At the centre stood Ben, Louka and three other people. Aaliyah sat in a silver chair next to them, undersized legs crossed in front of her.

"The amplifier is located in the northern hemisphere," said one of the other people in the centre, a dark-skinned man who had earlier identified himself as Ost Ginwe. The hologram focused on a point in the hemisphere that looked no different to the endless ice around it. "This image is from a high-focus spy satellite the Alliance managed to slip into the system. Heat traces, though faint, do confirm a presence here, as does evidence of signal traffic." In succession, two different images of the same spot appeared—the first showing weak smudges of heat amidst the frozen expanse and the second a tangle of green lines that Trifmara assumed represented signals.

"I won't go into details," Louka said, "but the intelligence that located all four amplifiers followed signal traces. Importantly, we can see a three-dimensional representation of the signal traffic, which gives us an initial indication of the layout in there."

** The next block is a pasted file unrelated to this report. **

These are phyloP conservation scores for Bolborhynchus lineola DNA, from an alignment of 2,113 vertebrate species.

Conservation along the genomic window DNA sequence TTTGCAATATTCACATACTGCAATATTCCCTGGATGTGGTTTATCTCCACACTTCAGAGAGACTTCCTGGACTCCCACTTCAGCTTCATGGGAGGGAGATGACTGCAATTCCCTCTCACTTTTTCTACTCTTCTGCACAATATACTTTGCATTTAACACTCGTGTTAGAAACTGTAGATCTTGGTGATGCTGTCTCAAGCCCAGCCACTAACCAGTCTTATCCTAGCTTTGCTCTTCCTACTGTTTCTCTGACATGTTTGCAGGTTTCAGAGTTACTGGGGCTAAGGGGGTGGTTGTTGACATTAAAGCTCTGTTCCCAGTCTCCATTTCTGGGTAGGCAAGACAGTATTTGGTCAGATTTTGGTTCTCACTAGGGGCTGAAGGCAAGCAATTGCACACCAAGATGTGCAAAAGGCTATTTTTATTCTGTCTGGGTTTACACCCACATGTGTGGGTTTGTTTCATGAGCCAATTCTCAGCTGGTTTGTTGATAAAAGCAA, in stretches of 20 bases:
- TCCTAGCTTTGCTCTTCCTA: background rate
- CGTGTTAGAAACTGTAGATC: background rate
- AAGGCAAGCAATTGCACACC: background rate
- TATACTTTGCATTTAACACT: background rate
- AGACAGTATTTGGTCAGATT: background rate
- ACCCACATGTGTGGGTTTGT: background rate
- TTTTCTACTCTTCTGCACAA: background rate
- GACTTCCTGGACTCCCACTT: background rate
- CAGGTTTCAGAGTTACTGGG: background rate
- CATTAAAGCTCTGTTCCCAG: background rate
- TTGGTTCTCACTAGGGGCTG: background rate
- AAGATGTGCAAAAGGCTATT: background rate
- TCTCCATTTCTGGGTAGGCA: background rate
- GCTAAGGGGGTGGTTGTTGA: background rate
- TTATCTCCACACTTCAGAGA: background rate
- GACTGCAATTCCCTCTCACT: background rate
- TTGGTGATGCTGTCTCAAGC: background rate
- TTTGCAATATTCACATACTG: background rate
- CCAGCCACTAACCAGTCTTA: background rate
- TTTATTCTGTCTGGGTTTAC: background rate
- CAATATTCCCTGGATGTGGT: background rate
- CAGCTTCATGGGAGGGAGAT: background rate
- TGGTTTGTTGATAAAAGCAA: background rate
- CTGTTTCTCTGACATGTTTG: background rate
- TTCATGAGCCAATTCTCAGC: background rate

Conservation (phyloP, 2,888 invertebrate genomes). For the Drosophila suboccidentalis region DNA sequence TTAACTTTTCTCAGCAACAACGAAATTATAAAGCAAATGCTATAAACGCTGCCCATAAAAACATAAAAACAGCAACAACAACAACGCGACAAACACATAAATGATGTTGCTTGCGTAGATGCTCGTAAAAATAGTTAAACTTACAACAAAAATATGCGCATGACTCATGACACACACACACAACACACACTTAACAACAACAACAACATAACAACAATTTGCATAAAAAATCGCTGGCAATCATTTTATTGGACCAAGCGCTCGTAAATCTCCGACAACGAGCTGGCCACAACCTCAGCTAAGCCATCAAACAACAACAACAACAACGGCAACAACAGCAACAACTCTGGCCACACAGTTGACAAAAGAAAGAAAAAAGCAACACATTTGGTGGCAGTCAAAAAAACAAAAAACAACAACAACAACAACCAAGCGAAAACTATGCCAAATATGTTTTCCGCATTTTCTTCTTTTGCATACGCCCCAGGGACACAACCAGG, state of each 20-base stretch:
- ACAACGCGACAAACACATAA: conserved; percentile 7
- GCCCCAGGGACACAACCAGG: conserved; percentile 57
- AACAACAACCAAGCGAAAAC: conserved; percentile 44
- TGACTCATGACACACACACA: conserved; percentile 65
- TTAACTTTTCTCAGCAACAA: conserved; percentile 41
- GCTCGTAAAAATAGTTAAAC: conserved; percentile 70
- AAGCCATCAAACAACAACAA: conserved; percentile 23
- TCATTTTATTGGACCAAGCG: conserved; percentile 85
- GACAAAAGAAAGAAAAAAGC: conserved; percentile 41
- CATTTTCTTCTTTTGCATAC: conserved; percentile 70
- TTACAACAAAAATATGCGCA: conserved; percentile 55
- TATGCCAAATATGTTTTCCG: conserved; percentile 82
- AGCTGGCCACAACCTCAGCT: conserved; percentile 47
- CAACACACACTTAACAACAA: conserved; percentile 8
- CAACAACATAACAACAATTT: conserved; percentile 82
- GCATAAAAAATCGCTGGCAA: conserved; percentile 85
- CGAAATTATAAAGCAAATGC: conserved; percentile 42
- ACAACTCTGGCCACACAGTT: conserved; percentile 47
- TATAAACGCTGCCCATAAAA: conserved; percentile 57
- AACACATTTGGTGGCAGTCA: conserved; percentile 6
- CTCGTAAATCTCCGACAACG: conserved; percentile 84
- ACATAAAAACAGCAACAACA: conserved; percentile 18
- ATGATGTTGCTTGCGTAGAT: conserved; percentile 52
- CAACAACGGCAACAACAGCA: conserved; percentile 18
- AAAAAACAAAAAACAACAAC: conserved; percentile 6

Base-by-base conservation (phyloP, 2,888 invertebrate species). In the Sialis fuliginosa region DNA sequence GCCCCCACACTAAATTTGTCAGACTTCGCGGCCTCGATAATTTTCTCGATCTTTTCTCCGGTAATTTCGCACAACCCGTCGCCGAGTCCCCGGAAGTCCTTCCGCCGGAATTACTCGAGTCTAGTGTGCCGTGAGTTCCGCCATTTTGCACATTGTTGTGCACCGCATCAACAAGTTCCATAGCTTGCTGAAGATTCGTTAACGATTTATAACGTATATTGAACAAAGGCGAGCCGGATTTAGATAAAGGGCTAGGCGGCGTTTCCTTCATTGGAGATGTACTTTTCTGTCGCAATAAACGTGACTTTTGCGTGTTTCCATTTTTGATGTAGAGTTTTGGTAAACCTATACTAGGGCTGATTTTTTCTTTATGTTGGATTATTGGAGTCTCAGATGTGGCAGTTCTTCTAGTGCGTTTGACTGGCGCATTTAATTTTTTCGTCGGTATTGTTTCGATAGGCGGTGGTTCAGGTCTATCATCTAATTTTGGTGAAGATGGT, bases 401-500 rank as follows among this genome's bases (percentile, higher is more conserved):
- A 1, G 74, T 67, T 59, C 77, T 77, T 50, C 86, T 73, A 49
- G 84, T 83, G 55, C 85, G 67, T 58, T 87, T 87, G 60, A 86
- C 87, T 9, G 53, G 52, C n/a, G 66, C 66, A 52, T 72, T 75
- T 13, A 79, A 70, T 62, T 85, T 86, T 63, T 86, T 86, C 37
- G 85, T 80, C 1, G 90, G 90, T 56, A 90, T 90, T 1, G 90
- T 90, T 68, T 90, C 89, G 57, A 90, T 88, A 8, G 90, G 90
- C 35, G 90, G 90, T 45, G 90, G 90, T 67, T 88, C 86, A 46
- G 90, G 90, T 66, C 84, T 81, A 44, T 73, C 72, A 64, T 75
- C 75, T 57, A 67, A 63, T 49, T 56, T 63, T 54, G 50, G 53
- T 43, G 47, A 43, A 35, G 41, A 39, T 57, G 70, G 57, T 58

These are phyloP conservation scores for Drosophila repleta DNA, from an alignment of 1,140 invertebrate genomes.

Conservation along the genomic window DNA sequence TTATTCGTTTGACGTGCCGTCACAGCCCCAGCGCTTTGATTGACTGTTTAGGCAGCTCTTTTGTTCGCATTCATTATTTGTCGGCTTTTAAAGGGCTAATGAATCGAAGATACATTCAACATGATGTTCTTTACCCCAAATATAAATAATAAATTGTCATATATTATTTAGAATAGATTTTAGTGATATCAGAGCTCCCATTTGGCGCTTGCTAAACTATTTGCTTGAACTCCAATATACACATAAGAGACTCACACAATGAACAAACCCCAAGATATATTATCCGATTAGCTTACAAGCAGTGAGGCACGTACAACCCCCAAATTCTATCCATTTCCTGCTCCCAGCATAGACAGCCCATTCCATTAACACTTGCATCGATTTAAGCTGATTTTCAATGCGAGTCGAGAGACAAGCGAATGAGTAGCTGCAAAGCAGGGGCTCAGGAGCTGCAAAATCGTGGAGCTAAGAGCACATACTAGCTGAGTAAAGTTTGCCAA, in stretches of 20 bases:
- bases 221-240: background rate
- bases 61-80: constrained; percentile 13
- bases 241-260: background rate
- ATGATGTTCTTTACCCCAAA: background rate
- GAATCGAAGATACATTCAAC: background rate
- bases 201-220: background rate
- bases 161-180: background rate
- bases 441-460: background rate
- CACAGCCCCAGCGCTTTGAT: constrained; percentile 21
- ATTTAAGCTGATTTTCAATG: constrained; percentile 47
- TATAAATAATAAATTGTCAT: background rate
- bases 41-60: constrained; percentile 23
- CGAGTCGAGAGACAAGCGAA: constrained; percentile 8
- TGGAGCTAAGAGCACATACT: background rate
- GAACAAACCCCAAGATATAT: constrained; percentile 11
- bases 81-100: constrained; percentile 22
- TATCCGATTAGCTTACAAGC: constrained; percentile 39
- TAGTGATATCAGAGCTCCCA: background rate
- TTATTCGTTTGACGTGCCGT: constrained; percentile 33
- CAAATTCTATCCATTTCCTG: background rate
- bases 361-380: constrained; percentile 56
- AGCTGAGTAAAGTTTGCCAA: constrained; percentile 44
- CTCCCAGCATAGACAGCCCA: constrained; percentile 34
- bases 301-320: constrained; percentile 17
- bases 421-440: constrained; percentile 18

The hologram changed again, showing the green lines in a 3D matrix.

"This has allowed us to pinpoint what we think are defensive points within the subterranean structure," Louka continued. "A Carreneid special operations team will enter the complex ahead of us and determine the exact layout, and hopefully neutralise as many of the enemy as possible. Then an Alliance team, supplemented by some of us, will arrive with the big guns to finish it off."

"Guess the Alliance like to use us 'cuz we're more expendable than their people," Trifmara muttered to Fox, smiling humourlessly.

Once again the hologram changed, showing Teñeli.